She hated the awkwardness of dismissing only him, especially since he’d been so sweet to her. But she couldn’t deny how much closer she felt with the other four men.
“Can I walk you out?” she asked, conforming to Lauren’s dictates. She was meant to accompany Jefferson to the
’s entrance, say a brief—and hopefully emotional!—farewell, then see him off as he got into a car that would take him to the airport and out of Bea’s life forever (or, at least, until the reunion show).
But Jefferson didn’t seem very interested in acting according to plan. He was shaking slightly—maybe with laughter?—his eyes hard and narrow.
“Are you kidding? You think you can do better than me? Trust me, Bea, I’ve never had a problem getting a girlfriend—and none of them have ever looked like you.”
Bea shook her head in confusion. “No, I—Jefferson, it’s not a matter of better, it’s about what I want for my future—”
“And what you want is to go live on a farm in Oklahoma? That’s your dream? Please, Bea. You’re a fat hypocrite—I guess that’s half a revelation.”
Bea stopped cold. “I’m sorry, what?”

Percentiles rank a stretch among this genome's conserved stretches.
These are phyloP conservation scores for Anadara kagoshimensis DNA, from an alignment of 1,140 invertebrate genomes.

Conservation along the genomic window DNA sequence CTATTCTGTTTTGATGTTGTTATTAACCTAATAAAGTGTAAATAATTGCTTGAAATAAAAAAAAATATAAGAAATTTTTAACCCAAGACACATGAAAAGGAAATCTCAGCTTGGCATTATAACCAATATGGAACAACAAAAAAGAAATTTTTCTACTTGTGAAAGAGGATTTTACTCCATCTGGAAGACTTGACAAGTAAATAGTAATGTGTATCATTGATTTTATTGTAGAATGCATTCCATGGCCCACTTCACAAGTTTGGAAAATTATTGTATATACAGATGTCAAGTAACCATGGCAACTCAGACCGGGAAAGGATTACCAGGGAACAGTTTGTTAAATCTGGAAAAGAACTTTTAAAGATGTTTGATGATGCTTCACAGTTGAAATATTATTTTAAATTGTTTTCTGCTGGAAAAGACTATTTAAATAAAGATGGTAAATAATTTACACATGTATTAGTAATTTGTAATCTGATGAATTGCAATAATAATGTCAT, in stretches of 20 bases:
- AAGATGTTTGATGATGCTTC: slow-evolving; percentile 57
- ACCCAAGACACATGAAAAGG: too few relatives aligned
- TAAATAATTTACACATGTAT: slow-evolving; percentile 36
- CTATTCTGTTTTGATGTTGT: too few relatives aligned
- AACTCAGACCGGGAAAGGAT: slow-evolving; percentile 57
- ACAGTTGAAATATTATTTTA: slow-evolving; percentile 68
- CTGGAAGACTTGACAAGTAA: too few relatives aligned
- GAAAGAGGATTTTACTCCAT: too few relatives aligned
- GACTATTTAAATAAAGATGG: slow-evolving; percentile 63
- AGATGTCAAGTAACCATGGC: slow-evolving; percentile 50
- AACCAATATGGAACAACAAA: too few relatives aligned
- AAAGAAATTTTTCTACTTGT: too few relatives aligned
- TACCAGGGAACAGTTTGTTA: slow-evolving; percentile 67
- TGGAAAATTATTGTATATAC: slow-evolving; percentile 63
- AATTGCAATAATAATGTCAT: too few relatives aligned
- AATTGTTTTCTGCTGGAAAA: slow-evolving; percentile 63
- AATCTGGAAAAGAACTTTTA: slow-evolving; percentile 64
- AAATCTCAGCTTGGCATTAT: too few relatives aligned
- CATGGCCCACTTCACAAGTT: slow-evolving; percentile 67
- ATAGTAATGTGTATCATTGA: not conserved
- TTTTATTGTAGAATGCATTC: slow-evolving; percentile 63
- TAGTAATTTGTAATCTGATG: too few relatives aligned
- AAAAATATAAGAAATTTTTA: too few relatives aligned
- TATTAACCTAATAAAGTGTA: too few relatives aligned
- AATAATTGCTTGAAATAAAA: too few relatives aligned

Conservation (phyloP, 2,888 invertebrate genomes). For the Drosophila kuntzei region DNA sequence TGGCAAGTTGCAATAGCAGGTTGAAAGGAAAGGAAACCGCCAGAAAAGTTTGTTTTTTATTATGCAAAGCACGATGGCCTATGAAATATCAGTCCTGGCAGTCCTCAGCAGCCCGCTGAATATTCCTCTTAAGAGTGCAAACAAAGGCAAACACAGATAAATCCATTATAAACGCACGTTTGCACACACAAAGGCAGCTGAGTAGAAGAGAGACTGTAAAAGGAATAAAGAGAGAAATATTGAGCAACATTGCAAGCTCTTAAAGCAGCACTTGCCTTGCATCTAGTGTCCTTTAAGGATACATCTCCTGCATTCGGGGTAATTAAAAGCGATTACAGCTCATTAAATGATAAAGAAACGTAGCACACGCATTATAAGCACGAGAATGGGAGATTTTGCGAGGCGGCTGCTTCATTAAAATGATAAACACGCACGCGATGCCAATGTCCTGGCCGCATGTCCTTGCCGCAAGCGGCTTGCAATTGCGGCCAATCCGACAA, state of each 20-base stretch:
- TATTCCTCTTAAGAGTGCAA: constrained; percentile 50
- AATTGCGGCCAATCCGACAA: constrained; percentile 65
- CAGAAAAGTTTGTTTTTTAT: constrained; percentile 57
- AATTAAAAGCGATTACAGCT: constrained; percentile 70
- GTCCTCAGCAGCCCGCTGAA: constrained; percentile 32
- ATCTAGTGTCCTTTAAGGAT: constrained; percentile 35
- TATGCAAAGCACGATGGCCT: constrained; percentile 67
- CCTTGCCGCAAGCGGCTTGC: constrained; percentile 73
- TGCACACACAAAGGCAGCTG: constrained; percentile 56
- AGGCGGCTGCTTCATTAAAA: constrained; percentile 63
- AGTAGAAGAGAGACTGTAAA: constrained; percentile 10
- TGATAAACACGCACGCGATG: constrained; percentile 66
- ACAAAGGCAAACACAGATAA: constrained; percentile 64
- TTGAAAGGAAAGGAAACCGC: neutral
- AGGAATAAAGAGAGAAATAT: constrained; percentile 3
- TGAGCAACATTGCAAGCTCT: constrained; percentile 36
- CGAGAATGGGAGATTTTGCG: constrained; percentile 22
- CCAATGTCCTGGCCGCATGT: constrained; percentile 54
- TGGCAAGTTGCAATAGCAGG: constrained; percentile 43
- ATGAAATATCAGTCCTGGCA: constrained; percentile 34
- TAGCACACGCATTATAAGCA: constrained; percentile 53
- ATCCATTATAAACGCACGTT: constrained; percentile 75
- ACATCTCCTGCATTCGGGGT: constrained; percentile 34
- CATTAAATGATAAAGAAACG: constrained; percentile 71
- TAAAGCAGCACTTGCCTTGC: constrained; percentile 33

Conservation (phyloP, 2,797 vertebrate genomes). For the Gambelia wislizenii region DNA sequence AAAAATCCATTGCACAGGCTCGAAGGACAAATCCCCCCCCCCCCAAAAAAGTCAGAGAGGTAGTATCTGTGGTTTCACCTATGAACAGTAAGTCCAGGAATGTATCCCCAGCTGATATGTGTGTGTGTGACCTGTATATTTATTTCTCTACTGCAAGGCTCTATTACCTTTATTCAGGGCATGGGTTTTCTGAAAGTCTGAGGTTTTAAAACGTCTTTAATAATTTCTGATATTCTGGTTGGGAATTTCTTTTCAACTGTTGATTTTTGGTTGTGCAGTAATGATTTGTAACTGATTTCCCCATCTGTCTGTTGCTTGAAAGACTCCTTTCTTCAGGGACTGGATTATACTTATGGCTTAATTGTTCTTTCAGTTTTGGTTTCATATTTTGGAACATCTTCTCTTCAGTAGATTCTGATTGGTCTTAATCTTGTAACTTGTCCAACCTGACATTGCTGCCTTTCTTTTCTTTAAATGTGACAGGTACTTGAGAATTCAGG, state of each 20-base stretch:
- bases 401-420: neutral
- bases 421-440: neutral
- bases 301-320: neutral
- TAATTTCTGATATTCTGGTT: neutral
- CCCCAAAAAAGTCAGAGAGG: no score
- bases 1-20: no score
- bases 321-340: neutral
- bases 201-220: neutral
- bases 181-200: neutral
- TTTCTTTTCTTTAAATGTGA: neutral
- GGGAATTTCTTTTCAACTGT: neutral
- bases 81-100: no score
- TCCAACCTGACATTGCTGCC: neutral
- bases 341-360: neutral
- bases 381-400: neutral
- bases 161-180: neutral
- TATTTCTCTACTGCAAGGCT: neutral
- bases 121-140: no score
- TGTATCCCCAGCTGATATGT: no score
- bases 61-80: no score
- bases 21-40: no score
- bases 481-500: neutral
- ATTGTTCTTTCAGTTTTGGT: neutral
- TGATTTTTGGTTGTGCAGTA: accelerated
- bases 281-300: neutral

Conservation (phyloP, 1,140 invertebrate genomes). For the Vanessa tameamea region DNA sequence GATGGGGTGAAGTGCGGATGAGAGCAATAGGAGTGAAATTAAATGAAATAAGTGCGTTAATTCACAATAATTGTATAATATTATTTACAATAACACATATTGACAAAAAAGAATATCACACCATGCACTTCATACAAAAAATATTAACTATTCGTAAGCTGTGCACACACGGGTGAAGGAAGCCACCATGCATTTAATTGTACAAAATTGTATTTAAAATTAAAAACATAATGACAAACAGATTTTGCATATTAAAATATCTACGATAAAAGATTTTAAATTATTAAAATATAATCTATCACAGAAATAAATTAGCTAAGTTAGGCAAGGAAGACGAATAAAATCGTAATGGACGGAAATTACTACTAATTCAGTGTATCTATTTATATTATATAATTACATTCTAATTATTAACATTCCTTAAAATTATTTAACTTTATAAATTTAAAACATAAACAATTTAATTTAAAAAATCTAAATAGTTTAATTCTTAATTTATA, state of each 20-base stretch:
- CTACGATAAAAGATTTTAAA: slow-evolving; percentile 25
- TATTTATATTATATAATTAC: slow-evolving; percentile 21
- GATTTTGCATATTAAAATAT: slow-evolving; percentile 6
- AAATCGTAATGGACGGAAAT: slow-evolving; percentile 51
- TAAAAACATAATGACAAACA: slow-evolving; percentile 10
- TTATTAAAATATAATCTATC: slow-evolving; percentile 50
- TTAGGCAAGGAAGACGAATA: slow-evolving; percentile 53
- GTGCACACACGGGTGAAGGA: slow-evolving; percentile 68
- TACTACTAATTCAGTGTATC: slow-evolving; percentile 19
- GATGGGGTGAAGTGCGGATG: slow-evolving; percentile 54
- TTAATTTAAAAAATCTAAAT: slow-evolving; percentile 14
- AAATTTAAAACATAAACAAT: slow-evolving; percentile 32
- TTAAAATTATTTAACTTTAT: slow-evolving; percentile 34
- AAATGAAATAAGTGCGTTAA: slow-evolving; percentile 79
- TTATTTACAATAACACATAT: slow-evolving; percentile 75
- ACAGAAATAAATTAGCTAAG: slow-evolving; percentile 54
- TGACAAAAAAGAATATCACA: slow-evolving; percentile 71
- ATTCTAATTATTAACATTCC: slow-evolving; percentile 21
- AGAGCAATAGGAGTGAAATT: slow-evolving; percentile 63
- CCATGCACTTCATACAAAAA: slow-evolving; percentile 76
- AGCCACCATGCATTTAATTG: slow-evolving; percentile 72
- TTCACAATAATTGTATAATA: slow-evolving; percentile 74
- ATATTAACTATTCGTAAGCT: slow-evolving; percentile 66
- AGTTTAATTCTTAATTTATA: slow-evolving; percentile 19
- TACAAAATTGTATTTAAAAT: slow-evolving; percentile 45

“You heard me.” He stalked toward her, taking his time, savoring that all eyes were on him. “Now that I’m out of the competition, I guess I can finally be honest with you—good thing, too, since no one else has been.”
“What are you talking about?” she asked, her voice unsteady.
“What I’m talking about, Bea, is the fact that none of the men in this room is remotely interested in you. Least of all me.”
Bea shot a glance over at the other men, but Jefferson kept going.
“Sure, they talk a good game, but you’ve never seen them without the cameras rolling. You have no idea the horrible jokes they make about you, the way they laugh at your expense. How could you? You’re so desperate for love that you’ll believe any nice thing a man says to you. It’s sad, Bea. And it’s probably pretty great television. But at some point, you’ve got to wake up and face the fact that you are the only person on this show who actually believes that any of these men could fall in love with you.”